Archive for October, 2012

1. Where did the idea come for Love on the Edge of Tomorrow come from?

It was a combination of things.  One evening, I was out riding my horse home later than usual and the woods got so dark it was spooky and disorienting—thank heavens my horse knew the way home. Another time, I had a dream about riding through those self-same woods and coming home to an unfamiliar house, where my house was supposed to be.  When I awakened, I thought it would make a great time-travel scenario and sort of filed it away.

Years later, a Tor-Forge editor was visiting RWA chapters asking romance writers to consider writing novels with a sci-fi or time-travel backdrop; however, a significant political issue or world-at-risk scenario had to be a large part of the plot. I began actively thinking about how I could do something like that.

One day it occurred to me that if humans established a colony on another planet, it might not be anything like the high-tech future usually envisioned.  Technology requires an enormous amount of infrastructure to be created and sustained.  If you are traveling 10 or 11 light-years through space, you can’t take much with you. Living conditions on the planet would hardly resemble the technological society the colony left behind.

2. What genre does it fall under?

Technically speaking, it’s an upper-end (older teen) young adult time-travel romance, although it’s certainly not limited to teen readers.

3. What is a one sentence synopsis of your book?

A coed discovers she’s the missing crown princess of a planet in the far-flung future, mired in the past.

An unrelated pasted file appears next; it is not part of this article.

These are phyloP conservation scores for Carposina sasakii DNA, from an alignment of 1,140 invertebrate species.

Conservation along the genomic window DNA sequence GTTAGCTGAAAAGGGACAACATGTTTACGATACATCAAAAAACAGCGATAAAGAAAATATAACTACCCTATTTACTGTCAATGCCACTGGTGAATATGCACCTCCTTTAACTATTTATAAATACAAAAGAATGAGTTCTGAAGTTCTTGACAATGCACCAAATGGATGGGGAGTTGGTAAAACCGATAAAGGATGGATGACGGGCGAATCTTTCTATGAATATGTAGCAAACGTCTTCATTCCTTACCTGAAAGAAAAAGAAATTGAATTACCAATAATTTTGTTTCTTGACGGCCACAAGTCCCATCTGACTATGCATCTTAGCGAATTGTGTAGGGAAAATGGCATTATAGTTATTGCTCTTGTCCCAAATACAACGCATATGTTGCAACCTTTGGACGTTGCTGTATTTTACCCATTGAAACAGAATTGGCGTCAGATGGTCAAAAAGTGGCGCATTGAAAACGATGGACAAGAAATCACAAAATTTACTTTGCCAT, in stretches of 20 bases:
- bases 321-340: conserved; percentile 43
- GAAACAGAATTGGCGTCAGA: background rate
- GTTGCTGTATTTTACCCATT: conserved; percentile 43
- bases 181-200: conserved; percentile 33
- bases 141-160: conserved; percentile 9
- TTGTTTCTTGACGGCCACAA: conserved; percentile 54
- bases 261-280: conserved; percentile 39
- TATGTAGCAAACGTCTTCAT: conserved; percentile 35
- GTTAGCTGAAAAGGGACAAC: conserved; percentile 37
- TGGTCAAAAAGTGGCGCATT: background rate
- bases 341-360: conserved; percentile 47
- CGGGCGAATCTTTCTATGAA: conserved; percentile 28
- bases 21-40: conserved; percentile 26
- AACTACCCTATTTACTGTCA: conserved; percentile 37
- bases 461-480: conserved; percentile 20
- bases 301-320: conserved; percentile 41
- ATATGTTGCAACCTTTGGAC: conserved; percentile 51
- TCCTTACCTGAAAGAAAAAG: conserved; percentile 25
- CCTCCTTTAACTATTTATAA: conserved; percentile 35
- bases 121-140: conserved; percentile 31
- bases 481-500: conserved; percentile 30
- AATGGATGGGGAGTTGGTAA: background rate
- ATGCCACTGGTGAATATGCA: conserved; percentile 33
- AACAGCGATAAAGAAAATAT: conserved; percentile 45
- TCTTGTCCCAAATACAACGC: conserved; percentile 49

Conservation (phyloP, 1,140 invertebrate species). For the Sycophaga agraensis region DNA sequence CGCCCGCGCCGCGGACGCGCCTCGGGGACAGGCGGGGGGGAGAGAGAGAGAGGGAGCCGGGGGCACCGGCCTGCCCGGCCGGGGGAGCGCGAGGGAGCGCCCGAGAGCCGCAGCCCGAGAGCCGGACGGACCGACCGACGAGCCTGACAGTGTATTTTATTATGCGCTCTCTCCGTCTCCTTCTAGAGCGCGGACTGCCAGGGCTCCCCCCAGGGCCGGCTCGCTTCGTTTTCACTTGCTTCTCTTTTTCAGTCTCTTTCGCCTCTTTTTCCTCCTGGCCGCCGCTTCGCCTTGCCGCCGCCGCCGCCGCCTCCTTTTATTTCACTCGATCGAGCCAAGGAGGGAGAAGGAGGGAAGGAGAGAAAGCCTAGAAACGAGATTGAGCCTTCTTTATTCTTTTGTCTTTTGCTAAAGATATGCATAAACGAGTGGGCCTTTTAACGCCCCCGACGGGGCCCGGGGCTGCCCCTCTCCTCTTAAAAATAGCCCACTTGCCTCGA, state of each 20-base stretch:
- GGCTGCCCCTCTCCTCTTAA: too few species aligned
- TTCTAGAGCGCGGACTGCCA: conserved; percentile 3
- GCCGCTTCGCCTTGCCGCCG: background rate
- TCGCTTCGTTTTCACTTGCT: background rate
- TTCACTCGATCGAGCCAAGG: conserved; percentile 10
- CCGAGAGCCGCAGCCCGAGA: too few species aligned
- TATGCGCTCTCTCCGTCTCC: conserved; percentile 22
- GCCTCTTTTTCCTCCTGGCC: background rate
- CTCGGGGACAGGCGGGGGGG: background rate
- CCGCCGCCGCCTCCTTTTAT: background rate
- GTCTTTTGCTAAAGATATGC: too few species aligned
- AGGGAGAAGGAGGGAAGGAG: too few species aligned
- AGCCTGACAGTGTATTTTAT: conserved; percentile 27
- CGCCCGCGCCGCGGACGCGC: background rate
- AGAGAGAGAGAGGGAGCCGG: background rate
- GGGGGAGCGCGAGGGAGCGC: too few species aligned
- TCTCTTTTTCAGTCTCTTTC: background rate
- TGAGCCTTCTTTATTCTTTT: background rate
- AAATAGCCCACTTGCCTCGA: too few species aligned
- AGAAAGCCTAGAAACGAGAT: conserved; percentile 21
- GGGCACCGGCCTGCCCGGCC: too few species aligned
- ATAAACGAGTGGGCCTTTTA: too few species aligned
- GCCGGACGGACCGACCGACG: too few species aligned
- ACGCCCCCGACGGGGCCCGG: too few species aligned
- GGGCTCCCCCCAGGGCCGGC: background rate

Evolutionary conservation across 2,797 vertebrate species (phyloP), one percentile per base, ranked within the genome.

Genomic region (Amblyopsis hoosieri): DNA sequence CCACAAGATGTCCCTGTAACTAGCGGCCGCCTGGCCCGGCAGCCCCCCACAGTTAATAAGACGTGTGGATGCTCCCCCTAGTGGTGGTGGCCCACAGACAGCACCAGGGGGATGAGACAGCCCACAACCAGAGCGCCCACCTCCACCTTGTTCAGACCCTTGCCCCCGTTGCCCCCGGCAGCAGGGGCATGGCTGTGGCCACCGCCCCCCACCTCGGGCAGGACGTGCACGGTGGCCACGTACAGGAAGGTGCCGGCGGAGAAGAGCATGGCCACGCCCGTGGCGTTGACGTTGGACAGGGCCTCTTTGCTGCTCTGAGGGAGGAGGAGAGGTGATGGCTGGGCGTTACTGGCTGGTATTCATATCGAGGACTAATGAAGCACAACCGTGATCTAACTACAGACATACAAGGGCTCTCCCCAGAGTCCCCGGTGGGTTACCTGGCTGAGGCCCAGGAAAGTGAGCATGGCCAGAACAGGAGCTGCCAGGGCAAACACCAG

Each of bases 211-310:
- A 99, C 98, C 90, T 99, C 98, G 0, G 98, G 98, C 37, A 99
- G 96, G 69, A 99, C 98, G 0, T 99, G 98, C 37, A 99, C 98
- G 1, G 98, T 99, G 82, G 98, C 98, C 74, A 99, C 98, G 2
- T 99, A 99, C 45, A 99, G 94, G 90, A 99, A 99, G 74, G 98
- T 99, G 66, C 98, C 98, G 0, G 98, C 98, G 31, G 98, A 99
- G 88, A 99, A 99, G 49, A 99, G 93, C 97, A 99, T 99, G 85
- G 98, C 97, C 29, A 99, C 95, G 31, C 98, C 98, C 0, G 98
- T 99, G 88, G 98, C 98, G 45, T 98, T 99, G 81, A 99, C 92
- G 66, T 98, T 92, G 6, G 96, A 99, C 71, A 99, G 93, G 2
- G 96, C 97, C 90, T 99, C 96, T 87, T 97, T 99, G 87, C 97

4. What else about the book might pique a reader’s interest?

The mysterious secret that brought the Cambrian matriarchy into power, and the real reason behind the rebellion against the monarchy.

5. Which actors would you choose to play your main characters?

I’ve always pictured Hugh Jackman in the role of the rebel leader.  But I think the role of the heroine or Prince Amatheon and Prince Lorcan could be played by good, but relatively unknown young actors. If any of my readers have a favorite actor they’d like to see play a particular character, I’m open to suggestions.

6. How long did it take you to write the first draft?

It took over two years to complete the book.  I revised and polished as I went along.  I also entered the early chapters in several contests, and took the judges’ critiques to heart.  But I’ve learned since then that it’s better to complete your first draft before trying to polish it.

7. What inspired you to self-publish LET?

My stories don’t fit into neat category boxes. Fewer and fewer publishers are accepting submissions from authors without agents; and fewer and fewer agents want to see more than the just a first chapter and a short synopsis—if that. My stories tend to have complex elements which flow well as the story unfolds, but are difficult to explain adequately in a short synopsis. Thus it’s hard to convey a real sense of the story. However, an Orange County RWA contest judge gave me very high scores, yet still apologized for being picky. She said that, although she didn’t normally read this type of story, she was looking forward to reading the rest of it when it was published. I had impressed someone who was a published author herself, and did not even read this genre. I suffered a serious head injury that year. After that I was determined to see at least one of my books in print, even if I had to publish it myself.

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Today, I was featured on Gerri Bowan’s blog at http://gerribowen.wordpress.com/2012/10/10/gerri-bowens-today-guest-is-ya-paranormal-author-gerry-trust/. Check it out to learn a little bit more about me, my role as an author, and a few details on my book, Love on the Edge of Tomorrow. I’m also taking questions live on her blog today, so be sure to leave a question in the Comments section. Enjoy!

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